Non-traditional learners have life and work experience, but because they return to higher education after a long gap, they must often unlearn old ideas to adopt new notions of teaching and learning.20,21 One such new idea is moving away from learning science as isolated topics to figuring out the natural world using science and engineering practices.19 It is crucial for non-traditional preservice teachers to understand this shift and its significance for student learning. For that purpose, they must experience the kind of instruction they are meant to enact for their future students.

With the support of my colleague and founder of Phenomena for NGSS, TJ McKenna, I designed an assignment that requires non-traditional preservice teachers to document their observations, investigations, and explorations of natural and designed science phenomena of their own choice or from a list provided in the course. They further research science ideas that explain reasoning and mechanisms behind these phenomena. The project allowed adult learners a hands-on experience, and they were able to rekindle their excitement and curiosity for doing science (see Images 1 & 2 below). It also provided a chance to reflect on how phenomena-based instruction promotes student thinking and inquiry-based learning.

Flexibility and choice during coursework can have encouraging influence on non-traditional learners.22,23 Therefore, students had agency to choose the place and phenomena of their interest for this project. Images 1 and 2 below show preservice teachers exploring by recording the effect of jumping jacks on the heart rate and using mirrors to bend a laser light and then using baby powder to show the light rays.

Examples of Preservice Teachers Trying Science Phenomena
A student in a white hooding and ballcap is shown jumping in the air with arms spread out to the sides in motion of raising them.

Image 1: Recording the effect of jumping jacks on the heart rate. (Image credit: Meenakshi Sharma)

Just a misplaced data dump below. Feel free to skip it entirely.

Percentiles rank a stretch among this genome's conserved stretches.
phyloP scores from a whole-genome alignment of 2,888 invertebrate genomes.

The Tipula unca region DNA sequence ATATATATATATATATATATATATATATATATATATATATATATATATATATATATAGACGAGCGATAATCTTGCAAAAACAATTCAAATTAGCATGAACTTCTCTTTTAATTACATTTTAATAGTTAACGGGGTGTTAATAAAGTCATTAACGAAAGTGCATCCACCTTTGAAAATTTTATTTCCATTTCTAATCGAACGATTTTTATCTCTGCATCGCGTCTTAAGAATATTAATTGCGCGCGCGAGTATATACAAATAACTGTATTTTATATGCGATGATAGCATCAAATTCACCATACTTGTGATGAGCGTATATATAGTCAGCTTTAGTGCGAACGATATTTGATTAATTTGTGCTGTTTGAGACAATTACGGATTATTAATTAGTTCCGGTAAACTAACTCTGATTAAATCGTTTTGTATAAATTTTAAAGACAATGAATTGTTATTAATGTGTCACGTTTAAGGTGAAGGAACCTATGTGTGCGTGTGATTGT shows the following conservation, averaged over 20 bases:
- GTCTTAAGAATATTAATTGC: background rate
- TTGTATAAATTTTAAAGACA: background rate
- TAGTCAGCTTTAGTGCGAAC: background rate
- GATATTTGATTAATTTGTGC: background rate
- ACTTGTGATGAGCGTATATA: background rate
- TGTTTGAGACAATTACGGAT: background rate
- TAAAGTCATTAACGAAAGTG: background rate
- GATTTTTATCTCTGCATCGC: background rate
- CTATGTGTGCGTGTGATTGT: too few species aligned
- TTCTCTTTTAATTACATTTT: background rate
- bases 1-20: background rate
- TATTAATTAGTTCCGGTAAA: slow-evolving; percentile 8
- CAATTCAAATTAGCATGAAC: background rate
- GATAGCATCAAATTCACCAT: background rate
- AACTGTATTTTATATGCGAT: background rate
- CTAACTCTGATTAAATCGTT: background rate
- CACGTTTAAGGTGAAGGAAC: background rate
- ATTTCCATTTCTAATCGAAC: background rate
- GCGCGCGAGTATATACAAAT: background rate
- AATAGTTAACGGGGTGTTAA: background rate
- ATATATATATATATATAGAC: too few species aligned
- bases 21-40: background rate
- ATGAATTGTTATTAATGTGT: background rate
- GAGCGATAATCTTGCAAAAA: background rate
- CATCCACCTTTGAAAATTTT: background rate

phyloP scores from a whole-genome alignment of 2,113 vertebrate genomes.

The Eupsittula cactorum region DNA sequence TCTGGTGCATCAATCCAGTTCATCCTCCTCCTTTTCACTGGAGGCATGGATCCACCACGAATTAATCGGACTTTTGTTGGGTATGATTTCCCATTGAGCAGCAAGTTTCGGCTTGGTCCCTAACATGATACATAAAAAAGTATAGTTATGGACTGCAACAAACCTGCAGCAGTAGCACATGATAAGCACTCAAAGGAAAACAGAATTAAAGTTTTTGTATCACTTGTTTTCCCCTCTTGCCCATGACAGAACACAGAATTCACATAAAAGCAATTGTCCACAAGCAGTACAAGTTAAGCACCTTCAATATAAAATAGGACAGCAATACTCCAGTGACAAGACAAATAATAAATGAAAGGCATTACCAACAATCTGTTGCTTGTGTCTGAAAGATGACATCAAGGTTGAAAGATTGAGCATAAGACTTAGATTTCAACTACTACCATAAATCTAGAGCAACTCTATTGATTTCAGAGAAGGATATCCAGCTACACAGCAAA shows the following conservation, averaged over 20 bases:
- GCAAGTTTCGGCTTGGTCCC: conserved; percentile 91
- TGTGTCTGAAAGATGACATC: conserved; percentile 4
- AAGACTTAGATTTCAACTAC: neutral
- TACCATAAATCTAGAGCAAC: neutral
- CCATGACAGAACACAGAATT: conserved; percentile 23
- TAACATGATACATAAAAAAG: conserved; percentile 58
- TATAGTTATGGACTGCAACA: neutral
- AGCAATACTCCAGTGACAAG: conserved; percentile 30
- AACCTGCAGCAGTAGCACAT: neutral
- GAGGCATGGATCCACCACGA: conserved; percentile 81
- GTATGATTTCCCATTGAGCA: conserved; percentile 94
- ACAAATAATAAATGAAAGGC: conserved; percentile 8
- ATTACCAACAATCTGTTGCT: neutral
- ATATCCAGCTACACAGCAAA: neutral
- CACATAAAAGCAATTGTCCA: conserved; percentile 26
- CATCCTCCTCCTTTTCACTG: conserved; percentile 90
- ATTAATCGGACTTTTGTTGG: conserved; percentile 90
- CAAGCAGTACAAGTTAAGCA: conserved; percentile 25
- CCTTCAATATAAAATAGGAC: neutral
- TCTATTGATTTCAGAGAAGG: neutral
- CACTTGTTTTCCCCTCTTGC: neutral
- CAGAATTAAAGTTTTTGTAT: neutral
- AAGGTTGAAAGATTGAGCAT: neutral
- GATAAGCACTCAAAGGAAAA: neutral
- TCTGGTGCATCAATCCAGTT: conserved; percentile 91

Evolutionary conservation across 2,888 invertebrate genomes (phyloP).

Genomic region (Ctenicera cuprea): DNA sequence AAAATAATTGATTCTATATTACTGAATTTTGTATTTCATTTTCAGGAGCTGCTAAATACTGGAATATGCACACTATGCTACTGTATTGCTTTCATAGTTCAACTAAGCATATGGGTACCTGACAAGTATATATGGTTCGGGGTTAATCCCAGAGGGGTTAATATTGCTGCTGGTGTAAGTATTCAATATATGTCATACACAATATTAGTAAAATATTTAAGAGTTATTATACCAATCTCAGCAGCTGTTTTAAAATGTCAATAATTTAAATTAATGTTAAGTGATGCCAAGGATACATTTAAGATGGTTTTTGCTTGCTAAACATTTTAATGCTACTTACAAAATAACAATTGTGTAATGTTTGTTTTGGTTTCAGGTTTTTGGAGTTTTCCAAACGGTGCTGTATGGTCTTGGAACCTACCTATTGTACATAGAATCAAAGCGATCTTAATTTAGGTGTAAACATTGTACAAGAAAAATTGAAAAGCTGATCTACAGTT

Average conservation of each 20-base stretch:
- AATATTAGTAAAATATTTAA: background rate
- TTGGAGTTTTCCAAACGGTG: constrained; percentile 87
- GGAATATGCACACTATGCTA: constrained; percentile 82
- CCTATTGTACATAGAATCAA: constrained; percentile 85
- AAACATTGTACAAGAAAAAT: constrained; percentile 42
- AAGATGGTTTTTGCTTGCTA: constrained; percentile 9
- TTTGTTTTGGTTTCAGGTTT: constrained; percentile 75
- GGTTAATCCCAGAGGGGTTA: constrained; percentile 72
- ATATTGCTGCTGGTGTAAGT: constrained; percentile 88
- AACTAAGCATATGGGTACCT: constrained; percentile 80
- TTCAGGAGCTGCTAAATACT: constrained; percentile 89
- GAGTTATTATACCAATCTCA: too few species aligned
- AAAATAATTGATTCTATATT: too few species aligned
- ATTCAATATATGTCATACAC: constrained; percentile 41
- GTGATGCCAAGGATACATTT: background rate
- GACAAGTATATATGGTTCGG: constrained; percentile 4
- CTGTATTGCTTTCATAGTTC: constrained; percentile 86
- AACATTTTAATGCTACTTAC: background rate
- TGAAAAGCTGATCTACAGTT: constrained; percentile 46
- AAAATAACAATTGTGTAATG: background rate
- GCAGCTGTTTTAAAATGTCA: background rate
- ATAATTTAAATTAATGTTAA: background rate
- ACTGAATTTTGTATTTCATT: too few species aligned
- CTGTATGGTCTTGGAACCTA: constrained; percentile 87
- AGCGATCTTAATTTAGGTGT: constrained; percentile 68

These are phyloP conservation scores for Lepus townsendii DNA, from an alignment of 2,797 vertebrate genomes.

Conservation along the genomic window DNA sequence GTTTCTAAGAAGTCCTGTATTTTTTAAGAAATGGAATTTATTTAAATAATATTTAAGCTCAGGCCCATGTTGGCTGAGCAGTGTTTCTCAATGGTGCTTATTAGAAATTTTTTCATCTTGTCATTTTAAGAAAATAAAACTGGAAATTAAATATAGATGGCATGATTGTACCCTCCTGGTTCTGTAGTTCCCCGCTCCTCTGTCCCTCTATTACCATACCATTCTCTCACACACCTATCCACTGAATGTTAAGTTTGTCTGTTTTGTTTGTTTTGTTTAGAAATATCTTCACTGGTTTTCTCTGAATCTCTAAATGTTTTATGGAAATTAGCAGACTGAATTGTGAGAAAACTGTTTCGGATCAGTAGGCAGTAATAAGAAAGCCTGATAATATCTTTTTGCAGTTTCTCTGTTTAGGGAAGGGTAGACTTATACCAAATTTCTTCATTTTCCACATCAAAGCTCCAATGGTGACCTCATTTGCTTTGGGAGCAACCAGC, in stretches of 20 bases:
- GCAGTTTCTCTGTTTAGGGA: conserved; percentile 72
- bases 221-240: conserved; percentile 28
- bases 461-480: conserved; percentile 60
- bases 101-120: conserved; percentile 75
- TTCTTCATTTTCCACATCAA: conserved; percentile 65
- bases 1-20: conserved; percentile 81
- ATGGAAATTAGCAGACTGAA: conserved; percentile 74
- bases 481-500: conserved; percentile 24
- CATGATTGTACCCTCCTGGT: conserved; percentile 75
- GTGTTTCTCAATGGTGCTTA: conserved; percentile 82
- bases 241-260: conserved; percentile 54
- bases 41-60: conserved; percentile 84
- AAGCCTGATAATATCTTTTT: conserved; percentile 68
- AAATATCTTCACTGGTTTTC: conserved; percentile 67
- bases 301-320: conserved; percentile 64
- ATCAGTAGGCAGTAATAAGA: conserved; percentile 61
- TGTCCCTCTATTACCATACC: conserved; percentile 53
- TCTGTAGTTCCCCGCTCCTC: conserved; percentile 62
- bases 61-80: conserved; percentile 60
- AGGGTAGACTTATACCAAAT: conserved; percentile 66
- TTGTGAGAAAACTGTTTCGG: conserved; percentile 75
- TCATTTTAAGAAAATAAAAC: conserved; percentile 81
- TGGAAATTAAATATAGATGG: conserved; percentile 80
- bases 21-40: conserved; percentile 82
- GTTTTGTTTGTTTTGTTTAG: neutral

In a dark room, a laser is shown extending up towards the ceiling where two mirrors reflect the laser back and forth.

Image 2: A way to bend light using mirrors and baby powder. (Image credit: Meenakshi Sharma)








“I think that phenomena is a great way to get students interested in what they are learning. A lot of times students think it is magic when you show them something that can be explained by science.” – Student 1

 “It was also a concrete learning that made me think about things the students would have at home to use on their own time for discovering and showing their siblings, friends and/or parents. That way they can use what they learned in the classroom in other places as well.” – Student 2

Promote Experiential Learning and Recreate the Joy of Science Learning Among Non-Traditional Preservice Teachers

Returning to higher education can result in stress and anxiety for non-traditional learners. They often take out loans, continue to work full time, and are responsible for providing care for family and dependents.1 Such stress and anxiety can influence their academic life and their orientation and involvement in their learning. Unresponsive university coursework that solely values meeting assignment deadlines and using ‘one size fits all’ policies can demotivate adult learners. It can potentially shift their attention away from meaningful learning of course content to just filling requirements and earning grades.5

We need to use pedagogies that reduce coursework anxiety, support readiness to learn, and generate positive course-related experiences for them.

During the pandemic, like many others, my adult non-traditional preservice teachers dealt with external commitments and stressors while trying to attend online classes. It became a constant critical need to ease tension and nervousness during online classes and provide meaningful course learning interactions that could sustain engagement and sense of community. I took inspiration from a group of science educators trying a nature journaling approach with their preservice teachers. The nature journaling approach I use is NGSS-aligned based on How to Teach Nature Journaling.12 The authors define nature journaling as a process of collecting and organizing observations, questions, connections, and explanations in relation to the natural world around you on the pages of a notebook using words, pictures, and numbers.

In 2021, I implemented nature journaling with my non-traditional learners for the first time. Each week they documented their observations, investigations, and data using images, hand sketches, and numbers. Each online journal activity also integrates discussion questions to engage students in scientific sense-making by involving them in comparisons and contrasts, discerning patterns, and cause and effect relationships documented in their journal entries (see examples below).

The Trillium Flower (Image credit: Meenakshi Sharma)

Illustrations and Reflections from Preservice Teachers’ Nature Journals